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BIRMINGHAM: Five wacky travel plans – now shelved

BIRMINGHAM: Five wacky travel plans – now shelved

Credit: Birmingham City Council.

From a cable car system to a monorail – Birmingham has seen some ambitious ideas aiming to sort out travel in the city over the years.

This week, the idea of closing the A38 tunnels to cars has resurfaced with the publication of a finalised Birmingham transport plan, likely to be adopted on October 12.

Traffic could be diverted to the A4540 ring road according to the document – though Cabinet member Cllr Waseem Zaffar (Lab, Lozells) has said there are “no plans at this stage” for the scheme.

Here we look at some of the other big transport concepts mooted over the years.

A city centre cable car

Back in 2012, transport chiefs asked the architects behind the Thames cable car in London to draw up plans which would move passengers between major railway stations in Birmingham.

Reports from the time state the system would have operated on a “continuous loop”, providing a “turn up and go” system linking New Street Station, the Bull Ring and the Moor Street/Curzon Street HS2 terminal.

The idea was being considered by the West Midlands Passenger Transport Executive (WMPTE) which pre-dated Transport for West Midlands (TfWM).

A Boston-style super tunnel

The option of replacing the A38 tunnels with a giant super tunnel the length of the city centre was being considered at one stage, it was reported in 2014.

The underground motorway would have taken a cue from Boston’s Big Dig route which took more than 15 years to build.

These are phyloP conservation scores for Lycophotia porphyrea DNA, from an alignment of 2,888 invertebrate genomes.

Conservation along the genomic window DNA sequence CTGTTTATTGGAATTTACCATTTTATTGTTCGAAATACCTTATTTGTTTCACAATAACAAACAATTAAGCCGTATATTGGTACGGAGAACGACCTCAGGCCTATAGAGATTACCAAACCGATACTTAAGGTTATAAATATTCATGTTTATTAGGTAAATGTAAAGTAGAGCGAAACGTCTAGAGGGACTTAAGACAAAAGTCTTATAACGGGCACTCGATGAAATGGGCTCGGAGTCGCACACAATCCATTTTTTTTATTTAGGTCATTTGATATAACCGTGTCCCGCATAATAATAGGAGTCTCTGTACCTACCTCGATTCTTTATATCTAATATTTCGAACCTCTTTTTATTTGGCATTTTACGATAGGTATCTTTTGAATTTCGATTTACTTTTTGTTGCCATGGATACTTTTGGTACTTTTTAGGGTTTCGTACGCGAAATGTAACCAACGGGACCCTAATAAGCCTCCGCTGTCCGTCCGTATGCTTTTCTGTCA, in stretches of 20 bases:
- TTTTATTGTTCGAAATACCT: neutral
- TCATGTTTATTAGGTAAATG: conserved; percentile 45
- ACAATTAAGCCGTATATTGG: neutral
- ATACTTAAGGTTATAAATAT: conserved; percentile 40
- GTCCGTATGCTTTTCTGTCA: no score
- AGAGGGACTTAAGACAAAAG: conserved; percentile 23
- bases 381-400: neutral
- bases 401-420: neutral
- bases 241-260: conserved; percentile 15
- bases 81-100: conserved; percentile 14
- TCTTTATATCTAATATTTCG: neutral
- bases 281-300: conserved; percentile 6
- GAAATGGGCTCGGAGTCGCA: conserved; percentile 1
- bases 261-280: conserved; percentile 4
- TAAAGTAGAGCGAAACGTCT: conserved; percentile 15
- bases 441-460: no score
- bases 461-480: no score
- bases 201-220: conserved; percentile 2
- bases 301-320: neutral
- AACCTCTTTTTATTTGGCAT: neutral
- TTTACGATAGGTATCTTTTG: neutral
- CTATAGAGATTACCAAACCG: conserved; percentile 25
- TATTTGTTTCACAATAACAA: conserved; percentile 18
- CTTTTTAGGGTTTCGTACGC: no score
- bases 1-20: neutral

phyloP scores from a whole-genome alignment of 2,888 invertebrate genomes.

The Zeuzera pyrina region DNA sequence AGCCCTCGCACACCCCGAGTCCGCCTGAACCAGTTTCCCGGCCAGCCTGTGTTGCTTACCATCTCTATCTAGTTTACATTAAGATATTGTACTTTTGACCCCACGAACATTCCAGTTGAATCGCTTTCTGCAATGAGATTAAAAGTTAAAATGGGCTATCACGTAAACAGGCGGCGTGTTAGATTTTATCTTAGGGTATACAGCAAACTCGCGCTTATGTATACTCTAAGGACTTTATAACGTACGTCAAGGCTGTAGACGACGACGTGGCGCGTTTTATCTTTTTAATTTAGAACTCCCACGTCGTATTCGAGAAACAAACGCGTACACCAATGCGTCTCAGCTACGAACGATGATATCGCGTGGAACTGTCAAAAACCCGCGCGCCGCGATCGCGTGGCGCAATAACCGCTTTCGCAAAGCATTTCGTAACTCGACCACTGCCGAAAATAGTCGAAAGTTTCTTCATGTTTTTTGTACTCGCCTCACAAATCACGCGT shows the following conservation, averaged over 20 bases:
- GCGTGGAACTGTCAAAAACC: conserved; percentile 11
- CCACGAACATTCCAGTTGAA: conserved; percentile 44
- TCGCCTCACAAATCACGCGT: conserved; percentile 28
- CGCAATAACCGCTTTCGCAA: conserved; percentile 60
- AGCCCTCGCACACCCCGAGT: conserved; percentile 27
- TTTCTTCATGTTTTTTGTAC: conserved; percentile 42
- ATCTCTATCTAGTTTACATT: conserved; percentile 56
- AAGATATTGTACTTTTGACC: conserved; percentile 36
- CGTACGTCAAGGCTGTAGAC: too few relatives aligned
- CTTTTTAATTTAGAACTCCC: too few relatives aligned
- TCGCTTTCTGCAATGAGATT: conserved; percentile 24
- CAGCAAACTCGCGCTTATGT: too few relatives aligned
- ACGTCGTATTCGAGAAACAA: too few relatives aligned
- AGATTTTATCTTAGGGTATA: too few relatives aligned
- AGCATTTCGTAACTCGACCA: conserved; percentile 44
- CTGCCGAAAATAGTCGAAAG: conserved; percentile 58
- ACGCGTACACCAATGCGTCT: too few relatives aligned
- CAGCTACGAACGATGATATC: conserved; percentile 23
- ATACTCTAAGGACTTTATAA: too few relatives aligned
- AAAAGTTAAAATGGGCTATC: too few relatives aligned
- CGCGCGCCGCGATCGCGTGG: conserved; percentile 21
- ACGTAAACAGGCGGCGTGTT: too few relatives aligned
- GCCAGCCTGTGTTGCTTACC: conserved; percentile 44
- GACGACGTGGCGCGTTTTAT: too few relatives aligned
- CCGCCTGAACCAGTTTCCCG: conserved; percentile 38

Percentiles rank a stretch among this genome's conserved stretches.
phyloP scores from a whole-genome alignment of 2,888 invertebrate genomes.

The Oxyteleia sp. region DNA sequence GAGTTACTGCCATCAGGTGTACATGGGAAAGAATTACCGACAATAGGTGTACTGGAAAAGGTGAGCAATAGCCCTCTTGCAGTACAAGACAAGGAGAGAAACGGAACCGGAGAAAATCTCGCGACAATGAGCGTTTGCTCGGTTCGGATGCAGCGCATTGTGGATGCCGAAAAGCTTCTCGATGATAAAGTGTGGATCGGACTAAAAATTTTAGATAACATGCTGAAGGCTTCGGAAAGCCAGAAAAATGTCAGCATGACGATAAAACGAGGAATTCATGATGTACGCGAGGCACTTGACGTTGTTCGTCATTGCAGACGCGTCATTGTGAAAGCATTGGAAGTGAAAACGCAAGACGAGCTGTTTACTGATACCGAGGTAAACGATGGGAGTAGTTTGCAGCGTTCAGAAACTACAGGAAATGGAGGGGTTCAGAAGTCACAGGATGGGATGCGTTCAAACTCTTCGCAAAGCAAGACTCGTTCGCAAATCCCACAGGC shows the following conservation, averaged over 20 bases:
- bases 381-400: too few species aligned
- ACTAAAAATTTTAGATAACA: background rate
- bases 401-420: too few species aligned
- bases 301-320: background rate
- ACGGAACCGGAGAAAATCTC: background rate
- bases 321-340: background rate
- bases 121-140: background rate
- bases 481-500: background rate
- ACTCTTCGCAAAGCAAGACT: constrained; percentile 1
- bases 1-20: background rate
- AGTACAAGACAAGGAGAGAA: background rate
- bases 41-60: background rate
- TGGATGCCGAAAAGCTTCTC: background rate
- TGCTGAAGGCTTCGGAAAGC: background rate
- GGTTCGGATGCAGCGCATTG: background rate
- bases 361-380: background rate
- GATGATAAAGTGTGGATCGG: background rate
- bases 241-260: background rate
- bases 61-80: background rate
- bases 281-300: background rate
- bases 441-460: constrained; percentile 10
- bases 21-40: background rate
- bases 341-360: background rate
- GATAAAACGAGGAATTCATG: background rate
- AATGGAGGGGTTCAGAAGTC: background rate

The concept was intended to free up the space in the city centre taken up by existing tunnels for other uses – much like the idea of moving traffic to the ring road seeks to do.

A genuine, bonafide monorail

Plans for a monorail in the region were first put forward in 2009 and have been championed by the Greater Birmingham Monorail Company and lobbying group Birmingham Business Focus (BBF).

The system was reportedly considered for both the A34 corridor and A45 Coventry Road linking New Street Station to Birmingham International Airport in 16 minutes.

The project was passed over in favour of the Sprint bus network, which is set to launch with hydrogen buses from 2022 and tram-style buses from 2023.

A Birmingham Underground

Former Birmingham council leader Mike Whitby suggested plans for a £3 billion underground transport system for the city in 2004.

A £150,000 feasibility study was carried out but a call was instead made to extend the Midland Metro.

In 2018, John Elledge of CityMetric and the New Statesman repeated the calls for a Birmingham underground system and TfWM reportedly “did not rule out the possibility”.

Hay Mills Rotor Station

Looking further back in time, Birmingham was home to its own helipad in the 1950s, linking the city to London in an hour.

Hansard states the Hay Mills Rotor Station was used by Kidderminster MP Sir Gerald Nabarro, who said at the time “we are on the threshold of a helicopter age in Britain for internal passenger transport”.

But the short-lived service reportedly ended for passengers in 1952 and for freight in 1954.

Words: Mark Cardwell, Local Democracy Reporter


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